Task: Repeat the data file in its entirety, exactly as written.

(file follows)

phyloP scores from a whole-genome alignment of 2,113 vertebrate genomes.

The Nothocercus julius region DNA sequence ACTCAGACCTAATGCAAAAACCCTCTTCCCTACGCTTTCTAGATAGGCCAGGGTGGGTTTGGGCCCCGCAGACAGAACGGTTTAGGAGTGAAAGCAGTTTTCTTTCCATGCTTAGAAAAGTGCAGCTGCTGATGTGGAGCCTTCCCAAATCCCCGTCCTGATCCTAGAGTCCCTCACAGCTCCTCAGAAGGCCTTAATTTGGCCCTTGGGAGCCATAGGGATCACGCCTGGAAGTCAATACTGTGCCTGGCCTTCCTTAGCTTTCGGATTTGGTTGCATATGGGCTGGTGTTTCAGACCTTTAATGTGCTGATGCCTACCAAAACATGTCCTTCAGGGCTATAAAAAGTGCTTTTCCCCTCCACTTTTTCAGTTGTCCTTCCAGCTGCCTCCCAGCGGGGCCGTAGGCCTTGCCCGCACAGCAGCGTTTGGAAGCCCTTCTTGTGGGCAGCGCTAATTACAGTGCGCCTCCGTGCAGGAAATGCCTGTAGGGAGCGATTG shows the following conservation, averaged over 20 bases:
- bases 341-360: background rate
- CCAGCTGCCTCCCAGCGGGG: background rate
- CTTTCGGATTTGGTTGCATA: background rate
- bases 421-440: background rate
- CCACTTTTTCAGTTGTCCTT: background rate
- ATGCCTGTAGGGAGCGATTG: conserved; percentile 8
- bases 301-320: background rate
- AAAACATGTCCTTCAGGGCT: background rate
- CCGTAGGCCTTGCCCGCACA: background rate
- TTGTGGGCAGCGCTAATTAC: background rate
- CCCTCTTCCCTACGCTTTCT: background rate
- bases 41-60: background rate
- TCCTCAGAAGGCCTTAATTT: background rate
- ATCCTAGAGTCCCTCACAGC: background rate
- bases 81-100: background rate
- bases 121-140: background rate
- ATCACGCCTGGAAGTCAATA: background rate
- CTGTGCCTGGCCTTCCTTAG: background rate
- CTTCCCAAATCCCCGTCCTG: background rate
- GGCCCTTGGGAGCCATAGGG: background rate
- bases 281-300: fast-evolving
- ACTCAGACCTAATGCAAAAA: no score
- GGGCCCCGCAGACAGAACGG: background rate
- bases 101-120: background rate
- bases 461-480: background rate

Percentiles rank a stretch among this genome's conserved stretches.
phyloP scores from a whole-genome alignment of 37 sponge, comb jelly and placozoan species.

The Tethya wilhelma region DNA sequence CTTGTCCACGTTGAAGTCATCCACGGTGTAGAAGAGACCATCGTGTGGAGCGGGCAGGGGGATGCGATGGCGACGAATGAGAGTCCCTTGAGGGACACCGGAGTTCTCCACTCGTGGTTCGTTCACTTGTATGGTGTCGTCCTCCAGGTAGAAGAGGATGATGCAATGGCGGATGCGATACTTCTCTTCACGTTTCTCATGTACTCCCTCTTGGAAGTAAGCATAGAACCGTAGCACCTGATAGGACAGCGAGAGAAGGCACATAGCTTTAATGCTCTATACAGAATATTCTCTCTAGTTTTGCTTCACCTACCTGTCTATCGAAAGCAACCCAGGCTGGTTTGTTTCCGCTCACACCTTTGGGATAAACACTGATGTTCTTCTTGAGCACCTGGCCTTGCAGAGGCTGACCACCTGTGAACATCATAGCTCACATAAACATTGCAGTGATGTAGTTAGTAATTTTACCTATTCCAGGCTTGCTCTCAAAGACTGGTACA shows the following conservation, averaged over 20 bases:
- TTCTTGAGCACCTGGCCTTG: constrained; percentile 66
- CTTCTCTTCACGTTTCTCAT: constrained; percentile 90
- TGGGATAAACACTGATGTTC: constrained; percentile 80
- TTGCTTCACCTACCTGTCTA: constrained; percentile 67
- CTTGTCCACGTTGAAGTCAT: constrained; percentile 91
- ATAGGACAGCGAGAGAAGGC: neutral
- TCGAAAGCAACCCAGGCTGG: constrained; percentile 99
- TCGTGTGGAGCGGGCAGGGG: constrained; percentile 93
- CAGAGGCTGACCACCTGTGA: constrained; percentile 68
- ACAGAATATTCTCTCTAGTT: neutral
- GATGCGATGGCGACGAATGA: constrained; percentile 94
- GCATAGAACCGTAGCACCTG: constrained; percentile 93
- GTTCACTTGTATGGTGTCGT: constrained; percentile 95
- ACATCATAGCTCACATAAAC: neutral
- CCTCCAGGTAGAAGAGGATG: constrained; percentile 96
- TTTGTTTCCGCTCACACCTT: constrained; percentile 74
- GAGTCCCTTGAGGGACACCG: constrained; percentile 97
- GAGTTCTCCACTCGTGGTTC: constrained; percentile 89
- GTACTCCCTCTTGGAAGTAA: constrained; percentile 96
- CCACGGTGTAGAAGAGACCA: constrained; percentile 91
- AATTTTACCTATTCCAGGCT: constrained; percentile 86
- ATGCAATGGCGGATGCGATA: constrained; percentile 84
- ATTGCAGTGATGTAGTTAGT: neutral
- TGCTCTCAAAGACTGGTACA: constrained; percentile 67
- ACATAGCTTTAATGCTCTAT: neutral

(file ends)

phyloP scores from a whole-genome alignment of 2,113 vertebrate genomes.

The Nothocercus julius region DNA sequence ACTCAGACCTAATGCAAAAACCCTCTTCCCTACGCTTTCTAGATAGGCCAGGGTGGGTTTGGGCCCCGCAGACAGAACGGTTTAGGAGTGAAAGCAGTTTTCTTTCCATGCTTAGAAAAGTGCAGCTGCTGATGTGGAGCCTTCCCAAATCCCCGTCCTGATCCTAGAGTCCCTCACAGCTCCTCAGAAGGCCTTAATTTGGCCCTTGGGAGCCATAGGGATCACGCCTGGAAGTCAATACTGTGCCTGGCCTTCCTTAGCTTTCGGATTTGGTTGCATATGGGCTGGTGTTTCAGACCTTTAATGTGCTGATGCCTACCAAAACATGTCCTTCAGGGCTATAAAAAGTGCTTTTCCCCTCCACTTTTTCAGTTGTCCTTCCAGCTGCCTCCCAGCGGGGCCGTAGGCCTTGCCCGCACAGCAGCGTTTGGAAGCCCTTCTTGTGGGCAGCGCTAATTACAGTGCGCCTCCGTGCAGGAAATGCCTGTAGGGAGCGATTG shows the following conservation, averaged over 20 bases:
- bases 341-360: background rate
- CCAGCTGCCTCCCAGCGGGG: background rate
- CTTTCGGATTTGGTTGCATA: background rate
- bases 421-440: background rate
- CCACTTTTTCAGTTGTCCTT: background rate
- ATGCCTGTAGGGAGCGATTG: conserved; percentile 8
- bases 301-320: background rate
- AAAACATGTCCTTCAGGGCT: background rate
- CCGTAGGCCTTGCCCGCACA: background rate
- TTGTGGGCAGCGCTAATTAC: background rate
- CCCTCTTCCCTACGCTTTCT: background rate
- bases 41-60: background rate
- TCCTCAGAAGGCCTTAATTT: background rate
- ATCCTAGAGTCCCTCACAGC: background rate
- bases 81-100: background rate
- bases 121-140: background rate
- ATCACGCCTGGAAGTCAATA: background rate
- CTGTGCCTGGCCTTCCTTAG: background rate
- CTTCCCAAATCCCCGTCCTG: background rate
- GGCCCTTGGGAGCCATAGGG: background rate
- bases 281-300: fast-evolving
- ACTCAGACCTAATGCAAAAA: no score
- GGGCCCCGCAGACAGAACGG: background rate
- bases 101-120: background rate
- bases 461-480: background rate

Percentiles rank a stretch among this genome's conserved stretches.
phyloP scores from a whole-genome alignment of 37 sponge, comb jelly and placozoan species.

The Tethya wilhelma region DNA sequence CTTGTCCACGTTGAAGTCATCCACGGTGTAGAAGAGACCATCGTGTGGAGCGGGCAGGGGGATGCGATGGCGACGAATGAGAGTCCCTTGAGGGACACCGGAGTTCTCCACTCGTGGTTCGTTCACTTGTATGGTGTCGTCCTCCAGGTAGAAGAGGATGATGCAATGGCGGATGCGATACTTCTCTTCACGTTTCTCATGTACTCCCTCTTGGAAGTAAGCATAGAACCGTAGCACCTGATAGGACAGCGAGAGAAGGCACATAGCTTTAATGCTCTATACAGAATATTCTCTCTAGTTTTGCTTCACCTACCTGTCTATCGAAAGCAACCCAGGCTGGTTTGTTTCCGCTCACACCTTTGGGATAAACACTGATGTTCTTCTTGAGCACCTGGCCTTGCAGAGGCTGACCACCTGTGAACATCATAGCTCACATAAACATTGCAGTGATGTAGTTAGTAATTTTACCTATTCCAGGCTTGCTCTCAAAGACTGGTACA shows the following conservation, averaged over 20 bases:
- TTCTTGAGCACCTGGCCTTG: constrained; percentile 66
- CTTCTCTTCACGTTTCTCAT: constrained; percentile 90
- TGGGATAAACACTGATGTTC: constrained; percentile 80
- TTGCTTCACCTACCTGTCTA: constrained; percentile 67
- CTTGTCCACGTTGAAGTCAT: constrained; percentile 91
- ATAGGACAGCGAGAGAAGGC: neutral
- TCGAAAGCAACCCAGGCTGG: constrained; percentile 99
- TCGTGTGGAGCGGGCAGGGG: constrained; percentile 93
- CAGAGGCTGACCACCTGTGA: constrained; percentile 68
- ACAGAATATTCTCTCTAGTT: neutral
- GATGCGATGGCGACGAATGA: constrained; percentile 94
- GCATAGAACCGTAGCACCTG: constrained; percentile 93
- GTTCACTTGTATGGTGTCGT: constrained; percentile 95
- ACATCATAGCTCACATAAAC: neutral
- CCTCCAGGTAGAAGAGGATG: constrained; percentile 96
- TTTGTTTCCGCTCACACCTT: constrained; percentile 74
- GAGTCCCTTGAGGGACACCG: constrained; percentile 97
- GAGTTCTCCACTCGTGGTTC: constrained; percentile 89
- GTACTCCCTCTTGGAAGTAA: constrained; percentile 96
- CCACGGTGTAGAAGAGACCA: constrained; percentile 91
- AATTTTACCTATTCCAGGCT: constrained; percentile 86
- ATGCAATGGCGGATGCGATA: constrained; percentile 84
- ATTGCAGTGATGTAGTTAGT: neutral
- TGCTCTCAAAGACTGGTACA: constrained; percentile 67
- ACATAGCTTTAATGCTCTAT: neutral